How proteins help influenza A bind and slice its way to cells (14 May 2019) Researchers have provided new insight on how two proteins help influenza A virus particles fight their way to human cells.

Keeping things in proportion: Lem2 necessary for nuclear scaling (14 May 2019)
A research team has found that inner nuclear membrane protein Lem2, backed up by endoplasmic reticulum protein Lnp1, acts as a valve to control the flow of the membrane into and out of the nuclear envelope. The researchers showed that by controlling membrane flow, Lem2 forms part of a regulatory system responsible for nuclear scaling, maintaining a [+]


Dead zones in circadian clocks (14 May 2019)
Circadian clocks of organisms respond to light signals during night but do not respond in daytime. The time window where circadian clocks are insensitive to light signals is referred to as the 'dead zone'. Researchers have proposed a mechanism for the daytime dead zone. They report that saturation of a single biochemical reaction in the gene regula [+]


Human gut microbiome physiology can now be studied in vitro using Organ Chip technology (13 May 2019) A research team has developed an approach to co-culture a complex human gut microbiome in direct contact with intestinal tissue for at least five days using 'organ-on-a-chip' (Organ Chip) microfluidic culture technology.

Catch a virus by its tail (13 May 2019) Research uncovers key mechanism that allows some of the deadliest human RNA viruses to orchestrate the precise copying of the individual pieces of their viral genome and replicate. The findings identify new targets to inhibit viral replication and may inform the development of a novel class of antiviral drugs.

Tomato pan-genome makes bringing flavor back easier (13 May 2019) Do you find that most store-bought tomatoes don't have much flavor? Scientists may have spotlighted the solution by developing the tomato pan-genome, mapping almost 5,000 previously undocumented genes, including genes for flavor.

Turning off growth to make flowers grow (13 May 2019)
Researchers report the final epigenetic events that terminate stem cell growth for proper flower development. They show the series of steps the binding of the transcription factor KNUCKLES initiates to suppress the gene expression of WUSCHEL in Arabidopsis. The ability to control flower growth has implications on seed productivity and food technolo [+]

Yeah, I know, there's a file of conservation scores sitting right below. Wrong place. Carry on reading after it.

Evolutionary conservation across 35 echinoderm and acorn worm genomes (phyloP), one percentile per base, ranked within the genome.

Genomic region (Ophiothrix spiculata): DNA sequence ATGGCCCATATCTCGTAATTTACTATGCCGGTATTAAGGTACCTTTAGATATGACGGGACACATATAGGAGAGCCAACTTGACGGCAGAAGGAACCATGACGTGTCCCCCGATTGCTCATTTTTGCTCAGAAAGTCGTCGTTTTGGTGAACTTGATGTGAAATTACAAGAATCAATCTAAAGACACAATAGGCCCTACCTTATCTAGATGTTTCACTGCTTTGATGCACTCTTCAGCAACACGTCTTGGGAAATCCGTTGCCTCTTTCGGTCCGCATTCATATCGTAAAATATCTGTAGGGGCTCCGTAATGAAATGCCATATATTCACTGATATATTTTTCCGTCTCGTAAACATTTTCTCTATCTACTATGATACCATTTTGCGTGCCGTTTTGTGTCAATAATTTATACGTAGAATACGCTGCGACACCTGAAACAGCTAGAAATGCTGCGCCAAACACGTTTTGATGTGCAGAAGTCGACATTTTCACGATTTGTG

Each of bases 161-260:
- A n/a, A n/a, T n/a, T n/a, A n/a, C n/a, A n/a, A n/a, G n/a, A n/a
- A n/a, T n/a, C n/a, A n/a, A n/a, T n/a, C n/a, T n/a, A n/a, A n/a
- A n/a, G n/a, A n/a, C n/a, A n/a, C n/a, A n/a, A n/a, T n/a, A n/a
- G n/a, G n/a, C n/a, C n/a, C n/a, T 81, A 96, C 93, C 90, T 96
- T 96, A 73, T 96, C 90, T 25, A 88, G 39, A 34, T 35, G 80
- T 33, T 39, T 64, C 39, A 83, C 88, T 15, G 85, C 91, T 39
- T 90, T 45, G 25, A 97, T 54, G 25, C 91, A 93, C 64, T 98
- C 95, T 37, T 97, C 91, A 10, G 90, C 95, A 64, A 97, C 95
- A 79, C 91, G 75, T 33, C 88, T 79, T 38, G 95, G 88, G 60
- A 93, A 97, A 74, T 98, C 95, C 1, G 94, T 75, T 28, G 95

Understanding relationship break-ups to protect the reef (13 May 2019) Unravelling the secrets of the relationship between coral and the algae living inside it will help prevent coral bleaching, researchers believe. By using genomic data to look for genes that enhance resilience in the algae, researchers hope to help coral adapt to the environmental shifts created by climate change.

Research on repetitive worm behavior may have implications for understanding human disease (11 May 2019) Studying microscopic worms, scientists have identified a brain circuit that drives repetitive behavior -- providing potential clues for understanding some human psychiatric conditions.

New efficient way to engineer nanostructures mimicking natural immune response complexes (10 May 2019) Scientists yield novel method to engineer large multi-antibody-like nanostructures using DNA nanotechnology. The results demonstrate the potential for assembly of multiple proteins and also other materials to enhance properties of traditional therapies.

How whales defy the cancer odds: Good genes (10 May 2019) Scientists have studied potential cancer suppression mechanisms in cetaceans, the mammalian group that includes whales, dolphins and porpoises. Biologists picked apart the genome of the humpback whale, as well as the genomes of nine other cetaceans, in order to determine how their cancer defenses are so effective.

Peering into the past, scientists discover bacteria transformed a viral threat to survive (09 May 2019) A study reports the first known evidence of bacteria stealing genetic material from their own worst enemy, bacteriophages, and transforming it to survive.

How the dengue virus replicates in infected cells (09 May 2019) The nonstructural protein 1 (NS1) of the dengue virus interacts with another viral protein called NS4A-2K-4B to enable viral replication, according to a new study.

New type of highly sensitive vision discovered in deep-sea fish (09 May 2019) The deep sea is home to fish species that can detect various wavelengths of light in near-total darkness. Unlike other vertebrates, they have several genes for the light-sensitive photopigment rhodopsin, which likely enables these fish to detect bioluminescent signals from light-emitting organs.

Egg yolk precursor protein regulates mosquitoes' attraction to humans (09 May 2019) Feeding mosquitoes sugar makes them less attracted to humans, a response that is regulated by the protein vitellogenin, according to a new study.